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Diverticulitis is the inflammation or infection (or both) of balloon-like sacs or pouches (diverticula) that form in the wall of the colon, typically the large colon. Diverticula of the colon occur when the inner layers of the bowel protrude through the outer muscular layers.

Diverticulitis Causes and Risk Factors

Doctors are not sure of the exact causes of diverticula in the colon (diverticulosis), but they think that a low-fiber diet plays a role. Without fiber to add bulk to the stool, the colon has to work harder than normal to push the stool forward. The pressure from this may cause pouches to form in weak spots along the colon.

In addition, the following may increase the risk of developing diverticulitis:

  • Aging (more common in persons over 40)
  • Obesity
  • Smoking
  • Lack of exercise
  • High-fat, low-fiber diet
  • Certain medications, including steroids, opiates and nonsteroidal anti-inflammatory drugs, such as ibuprofen and naproxen

Symptoms of Diverticulitis

  • Lower abdominal pain and tenderness, typically on the left side
  • Fever
  • Nausea and vomiting
  • Constipation
  • Bloating

Complications of Diverticulitis

An estimated 10 to 35 percent of patients with diverticulitis will develop significant complications, including:

  • Abscess (pus in the diverticulum)
  • Bowel obstruction
  • Perforated bowel
  • Fistula (abnormal connection between the large intestine and another organ, such as the bladder or small intestine)
  • Peritonitis (bacterial contamination of the abdomen, which can occur if the infected or inflamed diverticulum ruptures, leaking intestinal contents into the abdominal cavity)

Diagnosing Diverticulitis

If diverticulitis is suspected, your doctor will perform a physical examination and take a medical history, asking questions about your symptoms. Your doctor may also order tests, including a computed tomography (CT) scan of the abdomen and pelvis, and a colonoscopy to be performed after the episode has ended.

Treatment for Diverticulitis

For a mild case of diverticulitis, your doctor may prescribe rest, a liquid diet and oral antibiotics. If your condition is more severe, you may need to be hospitalized for treatment with intravenous antibiotics and/or surgery.

Surgery for Diverticulitis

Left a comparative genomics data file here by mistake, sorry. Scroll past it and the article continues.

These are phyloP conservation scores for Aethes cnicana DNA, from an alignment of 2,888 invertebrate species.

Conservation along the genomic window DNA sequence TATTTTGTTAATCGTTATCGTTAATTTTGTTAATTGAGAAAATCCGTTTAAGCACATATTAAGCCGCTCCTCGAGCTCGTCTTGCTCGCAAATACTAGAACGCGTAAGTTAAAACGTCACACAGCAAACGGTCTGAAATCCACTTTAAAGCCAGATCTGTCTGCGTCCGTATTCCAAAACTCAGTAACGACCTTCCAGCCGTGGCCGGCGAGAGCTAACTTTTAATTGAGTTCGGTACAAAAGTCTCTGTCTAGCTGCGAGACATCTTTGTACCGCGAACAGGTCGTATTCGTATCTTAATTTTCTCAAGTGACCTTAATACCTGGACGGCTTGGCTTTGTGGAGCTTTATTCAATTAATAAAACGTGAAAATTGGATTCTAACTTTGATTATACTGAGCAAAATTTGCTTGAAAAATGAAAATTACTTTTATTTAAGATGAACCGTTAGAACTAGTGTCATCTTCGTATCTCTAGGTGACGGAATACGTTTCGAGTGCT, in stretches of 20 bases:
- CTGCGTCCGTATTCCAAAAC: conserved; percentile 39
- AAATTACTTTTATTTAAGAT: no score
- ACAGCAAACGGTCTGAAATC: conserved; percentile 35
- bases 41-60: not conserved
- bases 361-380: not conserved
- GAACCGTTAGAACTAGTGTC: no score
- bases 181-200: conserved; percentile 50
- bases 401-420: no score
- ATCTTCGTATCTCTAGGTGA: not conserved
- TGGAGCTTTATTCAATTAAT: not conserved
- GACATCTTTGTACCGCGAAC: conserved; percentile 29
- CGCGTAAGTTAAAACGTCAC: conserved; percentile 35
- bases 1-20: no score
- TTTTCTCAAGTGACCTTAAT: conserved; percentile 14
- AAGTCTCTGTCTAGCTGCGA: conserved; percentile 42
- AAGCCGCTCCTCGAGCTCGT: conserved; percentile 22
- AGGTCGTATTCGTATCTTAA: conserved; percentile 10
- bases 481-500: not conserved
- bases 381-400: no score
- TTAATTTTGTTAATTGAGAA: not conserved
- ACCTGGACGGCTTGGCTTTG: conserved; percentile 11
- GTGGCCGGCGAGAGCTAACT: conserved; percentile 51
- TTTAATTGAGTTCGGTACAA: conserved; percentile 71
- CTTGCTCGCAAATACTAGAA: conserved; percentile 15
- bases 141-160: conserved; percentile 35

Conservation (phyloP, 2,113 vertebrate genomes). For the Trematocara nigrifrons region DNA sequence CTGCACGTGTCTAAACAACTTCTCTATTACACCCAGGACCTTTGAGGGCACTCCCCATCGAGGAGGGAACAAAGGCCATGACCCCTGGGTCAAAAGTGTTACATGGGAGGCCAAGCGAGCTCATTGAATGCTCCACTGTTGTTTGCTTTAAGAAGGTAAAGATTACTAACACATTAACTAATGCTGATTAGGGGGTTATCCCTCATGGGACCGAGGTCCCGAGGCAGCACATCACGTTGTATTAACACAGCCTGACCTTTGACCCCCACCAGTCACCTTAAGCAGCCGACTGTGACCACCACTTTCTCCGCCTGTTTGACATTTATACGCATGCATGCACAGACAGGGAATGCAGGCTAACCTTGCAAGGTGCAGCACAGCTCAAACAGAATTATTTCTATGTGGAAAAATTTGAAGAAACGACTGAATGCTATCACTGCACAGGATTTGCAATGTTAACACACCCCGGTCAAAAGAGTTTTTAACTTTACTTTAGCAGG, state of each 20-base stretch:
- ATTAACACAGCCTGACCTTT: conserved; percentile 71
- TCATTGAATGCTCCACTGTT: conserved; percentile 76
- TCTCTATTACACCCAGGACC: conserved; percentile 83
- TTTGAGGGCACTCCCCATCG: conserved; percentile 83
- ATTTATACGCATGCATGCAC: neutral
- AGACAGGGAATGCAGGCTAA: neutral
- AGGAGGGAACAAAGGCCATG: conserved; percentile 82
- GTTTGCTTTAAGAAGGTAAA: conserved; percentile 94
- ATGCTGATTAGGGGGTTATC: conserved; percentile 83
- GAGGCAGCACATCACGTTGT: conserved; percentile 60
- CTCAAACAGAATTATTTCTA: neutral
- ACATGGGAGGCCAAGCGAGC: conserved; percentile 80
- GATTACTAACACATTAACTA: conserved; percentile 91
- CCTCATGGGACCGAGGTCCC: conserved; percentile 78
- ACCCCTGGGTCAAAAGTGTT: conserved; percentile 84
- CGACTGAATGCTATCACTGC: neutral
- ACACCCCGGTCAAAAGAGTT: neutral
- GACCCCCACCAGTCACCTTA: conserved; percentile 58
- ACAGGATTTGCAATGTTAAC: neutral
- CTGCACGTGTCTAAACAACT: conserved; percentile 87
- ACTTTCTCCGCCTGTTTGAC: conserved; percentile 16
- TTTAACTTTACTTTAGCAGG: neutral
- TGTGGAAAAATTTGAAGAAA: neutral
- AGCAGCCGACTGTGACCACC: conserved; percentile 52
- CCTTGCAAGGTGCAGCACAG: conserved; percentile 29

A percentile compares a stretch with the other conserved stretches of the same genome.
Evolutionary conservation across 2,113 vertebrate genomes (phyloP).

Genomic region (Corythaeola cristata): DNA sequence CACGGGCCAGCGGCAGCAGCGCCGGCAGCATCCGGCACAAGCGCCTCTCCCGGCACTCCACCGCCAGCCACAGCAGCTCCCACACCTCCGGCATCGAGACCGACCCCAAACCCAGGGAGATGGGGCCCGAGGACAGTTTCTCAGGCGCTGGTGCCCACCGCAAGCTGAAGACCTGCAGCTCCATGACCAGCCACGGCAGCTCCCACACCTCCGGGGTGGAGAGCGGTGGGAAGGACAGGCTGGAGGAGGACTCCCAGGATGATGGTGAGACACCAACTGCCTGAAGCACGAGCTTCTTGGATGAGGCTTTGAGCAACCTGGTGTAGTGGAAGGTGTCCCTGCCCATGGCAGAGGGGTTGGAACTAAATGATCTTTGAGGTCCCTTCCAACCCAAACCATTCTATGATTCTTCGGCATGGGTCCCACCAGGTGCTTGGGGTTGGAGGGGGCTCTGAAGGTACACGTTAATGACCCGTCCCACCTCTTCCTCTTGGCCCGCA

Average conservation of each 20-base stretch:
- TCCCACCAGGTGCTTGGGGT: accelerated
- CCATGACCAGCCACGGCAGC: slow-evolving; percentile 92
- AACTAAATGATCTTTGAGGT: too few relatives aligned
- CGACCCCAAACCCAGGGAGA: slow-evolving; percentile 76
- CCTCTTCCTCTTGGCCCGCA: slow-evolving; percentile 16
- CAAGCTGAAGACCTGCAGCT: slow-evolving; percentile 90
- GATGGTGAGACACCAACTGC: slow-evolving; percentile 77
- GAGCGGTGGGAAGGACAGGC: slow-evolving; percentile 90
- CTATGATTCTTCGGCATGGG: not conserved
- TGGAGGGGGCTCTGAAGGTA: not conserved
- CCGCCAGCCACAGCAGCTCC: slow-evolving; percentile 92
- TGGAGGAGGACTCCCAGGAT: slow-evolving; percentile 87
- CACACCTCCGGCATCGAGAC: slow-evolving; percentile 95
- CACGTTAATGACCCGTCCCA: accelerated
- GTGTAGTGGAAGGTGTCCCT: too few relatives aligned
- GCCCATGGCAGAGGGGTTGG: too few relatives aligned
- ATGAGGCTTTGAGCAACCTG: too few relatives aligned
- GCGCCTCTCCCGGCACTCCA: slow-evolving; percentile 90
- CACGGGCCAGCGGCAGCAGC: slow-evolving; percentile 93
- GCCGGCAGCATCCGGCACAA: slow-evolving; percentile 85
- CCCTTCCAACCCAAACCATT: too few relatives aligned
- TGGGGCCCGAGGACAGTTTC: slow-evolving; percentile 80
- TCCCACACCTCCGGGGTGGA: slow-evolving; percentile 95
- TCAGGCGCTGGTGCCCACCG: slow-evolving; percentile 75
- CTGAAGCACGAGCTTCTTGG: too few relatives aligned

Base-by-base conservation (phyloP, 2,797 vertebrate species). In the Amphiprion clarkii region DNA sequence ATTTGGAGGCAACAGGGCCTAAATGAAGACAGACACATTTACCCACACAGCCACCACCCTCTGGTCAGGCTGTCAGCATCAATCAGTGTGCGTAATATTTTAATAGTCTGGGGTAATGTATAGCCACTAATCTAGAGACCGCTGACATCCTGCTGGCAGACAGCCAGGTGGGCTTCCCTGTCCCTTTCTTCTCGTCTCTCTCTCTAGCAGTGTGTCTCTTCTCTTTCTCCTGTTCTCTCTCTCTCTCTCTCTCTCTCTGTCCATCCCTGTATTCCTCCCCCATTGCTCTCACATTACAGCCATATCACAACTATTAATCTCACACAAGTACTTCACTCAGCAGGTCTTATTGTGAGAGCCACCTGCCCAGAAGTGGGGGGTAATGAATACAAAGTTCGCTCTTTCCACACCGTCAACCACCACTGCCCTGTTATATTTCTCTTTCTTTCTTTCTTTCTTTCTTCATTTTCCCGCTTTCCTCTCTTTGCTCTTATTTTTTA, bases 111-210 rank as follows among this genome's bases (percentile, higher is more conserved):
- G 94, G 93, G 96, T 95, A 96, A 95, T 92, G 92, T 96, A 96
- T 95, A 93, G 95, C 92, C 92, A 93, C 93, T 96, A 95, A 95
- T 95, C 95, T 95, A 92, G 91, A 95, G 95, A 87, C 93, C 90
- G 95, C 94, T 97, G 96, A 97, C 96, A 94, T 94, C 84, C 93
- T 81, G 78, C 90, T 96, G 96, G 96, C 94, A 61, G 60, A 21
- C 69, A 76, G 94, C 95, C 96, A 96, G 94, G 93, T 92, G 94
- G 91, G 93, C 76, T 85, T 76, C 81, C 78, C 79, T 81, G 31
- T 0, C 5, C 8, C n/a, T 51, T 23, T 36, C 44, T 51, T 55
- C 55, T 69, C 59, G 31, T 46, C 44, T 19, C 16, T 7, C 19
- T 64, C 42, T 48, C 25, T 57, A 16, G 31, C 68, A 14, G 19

Emergency surgery is necessary for a patient whose intestine has ruptured and for those patients with peritonitis. Surgery may also be necessary for patients whose severe diverticulitis symptoms are not relieved by nonsurgical treatment (such as antibiotics) within 48 hours, or for patients with increasing pain, tenderness and fever.

During surgery for diverticulitis, the surgeon removes the affected section of the intestine. In healthy people who do not have a perforation, abscess or severe intestinal inflammation, the surgeon will immediately surgically join the ends of the intestines. If these conditions are present, however, the surgeon may need to perform a temporary colostomy, a procedure in which the surgeon creates an opening between the large intestine and the skin surface. When the inflammation is no longer present and the patient’s condition has improved (typically after about 10 to 12 weeks), the ends of the intestine are rejoined in a follow-up procedure, and the colostomy is closed.

Surgical treatment for fistula involves removing the section of large intestine where the fistula begins, rejoining the cut ends of the large intestine, and repairing the other affected area, such as the bladder or small intestine.

Getting Help

Physicians affiliated with Memorial Hermann have experience treating both mild and severe cases of diverticulitis. The general surgeons affiliated with Memorial Hermann Memorial City Medical Center specialize in abdominal surgeries.

To schedule an appointment with a physician affiliated with Memorial Hermann, click here or call 713-222-CARE (2273).